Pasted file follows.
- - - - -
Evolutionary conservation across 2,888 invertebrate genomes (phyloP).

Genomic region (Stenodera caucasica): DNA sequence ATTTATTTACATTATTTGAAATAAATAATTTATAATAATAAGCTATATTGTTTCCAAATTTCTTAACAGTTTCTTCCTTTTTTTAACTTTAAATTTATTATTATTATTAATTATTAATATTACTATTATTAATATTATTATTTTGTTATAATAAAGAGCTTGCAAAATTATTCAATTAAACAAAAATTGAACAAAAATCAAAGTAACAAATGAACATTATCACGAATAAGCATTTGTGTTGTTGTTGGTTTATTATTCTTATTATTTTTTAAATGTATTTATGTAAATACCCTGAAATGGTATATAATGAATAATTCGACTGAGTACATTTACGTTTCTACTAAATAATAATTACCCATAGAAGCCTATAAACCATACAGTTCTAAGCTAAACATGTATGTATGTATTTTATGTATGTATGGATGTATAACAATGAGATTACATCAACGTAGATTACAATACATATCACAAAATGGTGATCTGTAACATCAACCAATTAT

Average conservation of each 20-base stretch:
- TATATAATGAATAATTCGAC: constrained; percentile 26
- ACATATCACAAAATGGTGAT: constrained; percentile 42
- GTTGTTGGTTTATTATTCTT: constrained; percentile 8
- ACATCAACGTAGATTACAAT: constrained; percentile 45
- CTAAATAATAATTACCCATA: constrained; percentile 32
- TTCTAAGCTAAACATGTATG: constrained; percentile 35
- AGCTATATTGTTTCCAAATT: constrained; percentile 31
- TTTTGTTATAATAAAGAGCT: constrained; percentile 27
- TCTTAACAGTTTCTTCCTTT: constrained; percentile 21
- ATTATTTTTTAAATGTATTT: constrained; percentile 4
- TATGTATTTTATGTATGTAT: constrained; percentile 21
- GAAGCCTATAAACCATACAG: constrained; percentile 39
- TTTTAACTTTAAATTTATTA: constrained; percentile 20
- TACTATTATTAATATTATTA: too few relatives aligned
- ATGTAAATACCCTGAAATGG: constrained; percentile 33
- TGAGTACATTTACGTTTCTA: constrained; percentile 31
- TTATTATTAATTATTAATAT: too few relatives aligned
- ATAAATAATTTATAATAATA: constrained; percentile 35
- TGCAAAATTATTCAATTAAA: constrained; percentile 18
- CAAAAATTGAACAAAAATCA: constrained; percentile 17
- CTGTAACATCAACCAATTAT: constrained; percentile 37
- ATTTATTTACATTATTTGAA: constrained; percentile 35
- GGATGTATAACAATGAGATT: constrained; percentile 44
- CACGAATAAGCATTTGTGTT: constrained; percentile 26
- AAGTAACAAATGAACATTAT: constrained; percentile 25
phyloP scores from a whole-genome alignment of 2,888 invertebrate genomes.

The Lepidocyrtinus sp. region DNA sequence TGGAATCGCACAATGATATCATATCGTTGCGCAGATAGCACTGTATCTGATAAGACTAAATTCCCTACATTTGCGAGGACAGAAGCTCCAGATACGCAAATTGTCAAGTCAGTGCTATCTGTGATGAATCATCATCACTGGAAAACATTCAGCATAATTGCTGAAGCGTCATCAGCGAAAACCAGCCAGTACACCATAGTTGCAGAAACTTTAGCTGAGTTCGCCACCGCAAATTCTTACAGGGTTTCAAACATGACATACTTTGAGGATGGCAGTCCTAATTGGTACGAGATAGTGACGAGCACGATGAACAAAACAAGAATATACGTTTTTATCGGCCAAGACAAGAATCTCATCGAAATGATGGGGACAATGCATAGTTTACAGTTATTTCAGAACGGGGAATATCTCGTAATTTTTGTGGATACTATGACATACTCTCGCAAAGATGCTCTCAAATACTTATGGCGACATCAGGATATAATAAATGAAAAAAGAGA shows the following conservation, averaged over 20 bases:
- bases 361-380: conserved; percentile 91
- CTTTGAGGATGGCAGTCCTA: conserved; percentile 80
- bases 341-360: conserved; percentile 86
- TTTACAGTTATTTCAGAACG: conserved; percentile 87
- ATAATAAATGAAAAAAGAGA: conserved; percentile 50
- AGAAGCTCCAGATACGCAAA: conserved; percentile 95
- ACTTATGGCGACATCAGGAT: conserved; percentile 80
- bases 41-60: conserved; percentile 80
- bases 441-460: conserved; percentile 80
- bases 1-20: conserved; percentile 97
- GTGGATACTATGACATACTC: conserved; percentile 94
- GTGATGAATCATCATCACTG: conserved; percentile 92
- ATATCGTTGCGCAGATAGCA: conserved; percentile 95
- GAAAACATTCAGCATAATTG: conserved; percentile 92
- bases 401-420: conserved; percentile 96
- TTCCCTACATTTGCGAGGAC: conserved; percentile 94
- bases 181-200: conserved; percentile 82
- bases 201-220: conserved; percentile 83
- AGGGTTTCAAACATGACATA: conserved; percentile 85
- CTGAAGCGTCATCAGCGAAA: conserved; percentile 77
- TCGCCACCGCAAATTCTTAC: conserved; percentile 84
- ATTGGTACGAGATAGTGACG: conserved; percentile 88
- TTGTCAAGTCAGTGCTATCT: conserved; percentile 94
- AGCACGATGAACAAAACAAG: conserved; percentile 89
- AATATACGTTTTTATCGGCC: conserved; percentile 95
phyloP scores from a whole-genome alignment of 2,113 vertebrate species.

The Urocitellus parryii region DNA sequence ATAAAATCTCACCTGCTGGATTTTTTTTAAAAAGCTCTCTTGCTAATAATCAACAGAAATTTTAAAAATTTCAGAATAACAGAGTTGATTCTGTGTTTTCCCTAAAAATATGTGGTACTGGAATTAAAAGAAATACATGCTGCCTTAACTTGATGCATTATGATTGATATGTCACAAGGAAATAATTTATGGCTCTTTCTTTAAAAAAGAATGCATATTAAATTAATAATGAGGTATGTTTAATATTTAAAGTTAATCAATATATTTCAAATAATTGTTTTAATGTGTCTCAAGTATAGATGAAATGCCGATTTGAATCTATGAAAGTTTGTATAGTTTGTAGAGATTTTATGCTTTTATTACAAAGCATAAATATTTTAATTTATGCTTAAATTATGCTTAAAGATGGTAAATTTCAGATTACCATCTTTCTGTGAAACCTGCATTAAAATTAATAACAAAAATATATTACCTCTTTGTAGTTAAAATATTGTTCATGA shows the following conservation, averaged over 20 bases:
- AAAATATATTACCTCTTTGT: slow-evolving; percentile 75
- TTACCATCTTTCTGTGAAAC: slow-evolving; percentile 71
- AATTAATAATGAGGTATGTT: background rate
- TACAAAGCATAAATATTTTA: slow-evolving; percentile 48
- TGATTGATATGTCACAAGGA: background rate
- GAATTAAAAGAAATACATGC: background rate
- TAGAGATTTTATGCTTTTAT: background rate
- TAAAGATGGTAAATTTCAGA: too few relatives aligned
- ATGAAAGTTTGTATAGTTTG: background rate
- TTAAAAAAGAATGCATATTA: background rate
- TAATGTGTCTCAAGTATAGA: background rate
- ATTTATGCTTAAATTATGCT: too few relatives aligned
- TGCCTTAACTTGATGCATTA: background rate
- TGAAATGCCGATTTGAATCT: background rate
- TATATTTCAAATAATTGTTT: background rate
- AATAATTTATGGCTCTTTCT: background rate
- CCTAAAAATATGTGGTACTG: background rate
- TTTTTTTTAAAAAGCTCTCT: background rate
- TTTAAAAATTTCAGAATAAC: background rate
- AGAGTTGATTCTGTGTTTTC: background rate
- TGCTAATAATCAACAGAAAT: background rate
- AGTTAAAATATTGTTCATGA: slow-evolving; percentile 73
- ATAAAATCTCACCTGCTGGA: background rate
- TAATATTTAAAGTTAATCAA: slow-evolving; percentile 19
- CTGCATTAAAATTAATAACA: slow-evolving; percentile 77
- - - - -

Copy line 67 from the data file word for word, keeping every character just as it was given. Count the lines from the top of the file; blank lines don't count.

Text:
- TTAAAAAAGAATGCATATTA: background rate